I really enjoy these two Motorola XTS 5000s: Model III and Model II (pictured above). I use them to listen to law enforcement officers and fire fighters in San Francisco, Los Angeles, and New York.
Wouldn’t it be less expensive to just purchase a scanner?
The answer is, “yes.” A scanner would be less expensive than purchasing a Motorola XTS 5000; and, a scanner would be easier to program, as well.
For those of you that know me well, you know that I have a strong sense to learn all I can; and, you also know that I will almost always pick the road less traveled.
In addition to these characteristics of me, I prefer transceivers over scanners because transceivers can do one thing that scanners cannot do…transmit.
Of course, the Motorola XTS 5000 has excellent sound quality, which a scanner does not have, and the Motorola XTS 5000 has the ability to simulcast…it’s designed for simulcast.
The Motorola XTS 5000’s ability to transmit is critical for me; hence, I don’t purchase scanners — I need to have the option to transmit in the event I’m in a life and death situation.
A scanner is easy to program; but, the skill level to program a Motorola transceiver, like the XTS 5000, takes a high amount of brain-power, precision, patience, training, and time, and these skill-sets appeal to me and satisfy my insatiable appetite for learning and my curios nature of figuring out the way things work.
Do I know the way to activate the TX feature of my Motorola XTS 5000 in relation to public safety frequencies?
Of course I do…it’s in my nature to figure that out…do I transmit on those frequencies as an unauthorized operator — unequivocally, no!
It’s a federal offense for an unauthorized person to TX on public safety frequencies, and it could be illegal to listen in on certain public safety frequencies — both of these federal offenses are punishable with a fine and/or prison time; so, even though I have these programming skills with public safety frequencies, I’m extremely careful and judicious in my coding practice to ensure I stay within the limits of the law.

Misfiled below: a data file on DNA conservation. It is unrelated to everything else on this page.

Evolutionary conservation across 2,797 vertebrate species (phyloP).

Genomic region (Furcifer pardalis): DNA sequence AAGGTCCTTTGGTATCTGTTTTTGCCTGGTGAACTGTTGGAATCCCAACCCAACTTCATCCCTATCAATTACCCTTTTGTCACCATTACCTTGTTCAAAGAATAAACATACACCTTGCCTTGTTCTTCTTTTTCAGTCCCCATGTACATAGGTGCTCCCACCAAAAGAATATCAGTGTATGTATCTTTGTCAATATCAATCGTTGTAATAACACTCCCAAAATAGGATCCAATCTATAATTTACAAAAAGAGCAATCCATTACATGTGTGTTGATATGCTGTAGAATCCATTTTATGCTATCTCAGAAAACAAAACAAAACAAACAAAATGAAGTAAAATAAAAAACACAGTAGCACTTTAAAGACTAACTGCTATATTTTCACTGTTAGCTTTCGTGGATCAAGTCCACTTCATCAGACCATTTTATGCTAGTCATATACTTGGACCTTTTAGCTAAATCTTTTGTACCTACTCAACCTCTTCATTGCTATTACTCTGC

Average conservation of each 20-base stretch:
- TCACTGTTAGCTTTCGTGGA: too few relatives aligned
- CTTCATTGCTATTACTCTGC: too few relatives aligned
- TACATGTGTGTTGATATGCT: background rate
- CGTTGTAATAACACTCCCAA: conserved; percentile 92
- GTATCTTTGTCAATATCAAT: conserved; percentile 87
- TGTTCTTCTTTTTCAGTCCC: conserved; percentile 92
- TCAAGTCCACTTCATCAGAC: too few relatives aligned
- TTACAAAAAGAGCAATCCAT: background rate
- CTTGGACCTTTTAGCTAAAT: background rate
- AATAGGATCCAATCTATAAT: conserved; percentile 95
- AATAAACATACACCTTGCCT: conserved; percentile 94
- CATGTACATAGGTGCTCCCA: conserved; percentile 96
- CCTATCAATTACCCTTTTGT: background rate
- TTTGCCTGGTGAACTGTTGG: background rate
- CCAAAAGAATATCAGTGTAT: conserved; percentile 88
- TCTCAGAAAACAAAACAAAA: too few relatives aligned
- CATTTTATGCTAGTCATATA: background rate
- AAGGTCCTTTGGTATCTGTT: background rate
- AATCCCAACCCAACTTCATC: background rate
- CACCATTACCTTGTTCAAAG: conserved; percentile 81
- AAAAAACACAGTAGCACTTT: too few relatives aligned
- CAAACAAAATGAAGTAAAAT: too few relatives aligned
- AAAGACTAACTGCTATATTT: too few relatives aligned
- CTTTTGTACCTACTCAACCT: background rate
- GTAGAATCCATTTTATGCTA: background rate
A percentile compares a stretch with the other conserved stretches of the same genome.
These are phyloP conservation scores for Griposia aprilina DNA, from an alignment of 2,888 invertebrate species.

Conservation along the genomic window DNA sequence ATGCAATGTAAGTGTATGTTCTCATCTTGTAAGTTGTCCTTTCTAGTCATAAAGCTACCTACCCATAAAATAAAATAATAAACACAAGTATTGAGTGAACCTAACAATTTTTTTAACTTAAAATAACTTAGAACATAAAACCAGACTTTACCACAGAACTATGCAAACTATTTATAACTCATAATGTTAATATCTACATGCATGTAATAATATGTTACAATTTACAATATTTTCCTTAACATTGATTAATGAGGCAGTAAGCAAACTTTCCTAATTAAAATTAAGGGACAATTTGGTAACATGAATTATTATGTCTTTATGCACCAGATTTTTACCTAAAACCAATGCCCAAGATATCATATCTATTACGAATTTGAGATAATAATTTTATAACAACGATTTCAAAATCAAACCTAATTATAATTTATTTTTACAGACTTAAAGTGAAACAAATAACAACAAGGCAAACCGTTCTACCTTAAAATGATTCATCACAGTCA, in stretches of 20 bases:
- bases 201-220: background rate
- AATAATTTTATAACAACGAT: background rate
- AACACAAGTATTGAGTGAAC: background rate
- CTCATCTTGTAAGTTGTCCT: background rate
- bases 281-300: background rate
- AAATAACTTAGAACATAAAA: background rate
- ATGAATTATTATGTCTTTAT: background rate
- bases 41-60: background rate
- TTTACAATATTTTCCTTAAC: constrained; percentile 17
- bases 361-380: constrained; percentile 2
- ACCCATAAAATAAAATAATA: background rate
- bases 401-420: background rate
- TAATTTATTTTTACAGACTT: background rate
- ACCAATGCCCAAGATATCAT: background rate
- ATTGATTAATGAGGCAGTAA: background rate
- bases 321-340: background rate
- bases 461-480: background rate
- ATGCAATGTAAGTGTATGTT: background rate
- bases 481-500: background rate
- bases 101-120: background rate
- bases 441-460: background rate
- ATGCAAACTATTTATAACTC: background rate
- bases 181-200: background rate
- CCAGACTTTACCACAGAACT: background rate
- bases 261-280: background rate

Due to my volunteer work with public safety, I have authorization to listen to their frequencies, and I can transmit under very specific conditions and criteria when I’m activated. When I’m activated, the company doesn’t allow me to use my personal transceivers, I’m issued a company affiliated transceiver with a specific radio ID, and their comm-weapon of choice is the Motorola APX 6000.
So, what appeals to me about listening to public safety frequencies over watching television or listening to music over an FM radio station in my car while I drive down to Los Angeles?
Well, I find it intriguing to listen to law enforcement chase down a perp on foot or in a car-chase in Code 3 Status — in fact, I’m listening to SFPD right now blocking off streets to contain a perp that stabbed a pedestrian with an 8″-blade knife in the Tenderloin District of San Francisco. I find it intriguing to listen to firefighters put out a fire or helo-lift an injured hiker out of the Palisades Canyon and into UCLA Med Center.
Many people find it boring to listen to these activities; but, I enjoy it — it’s all real-time action for me; and, unlike television, the actions transmitted over the transceiver are real-life events. I like listening to their operational procedures — it’s useful for me; because, when I get activated, I’m up-to-speed with operations.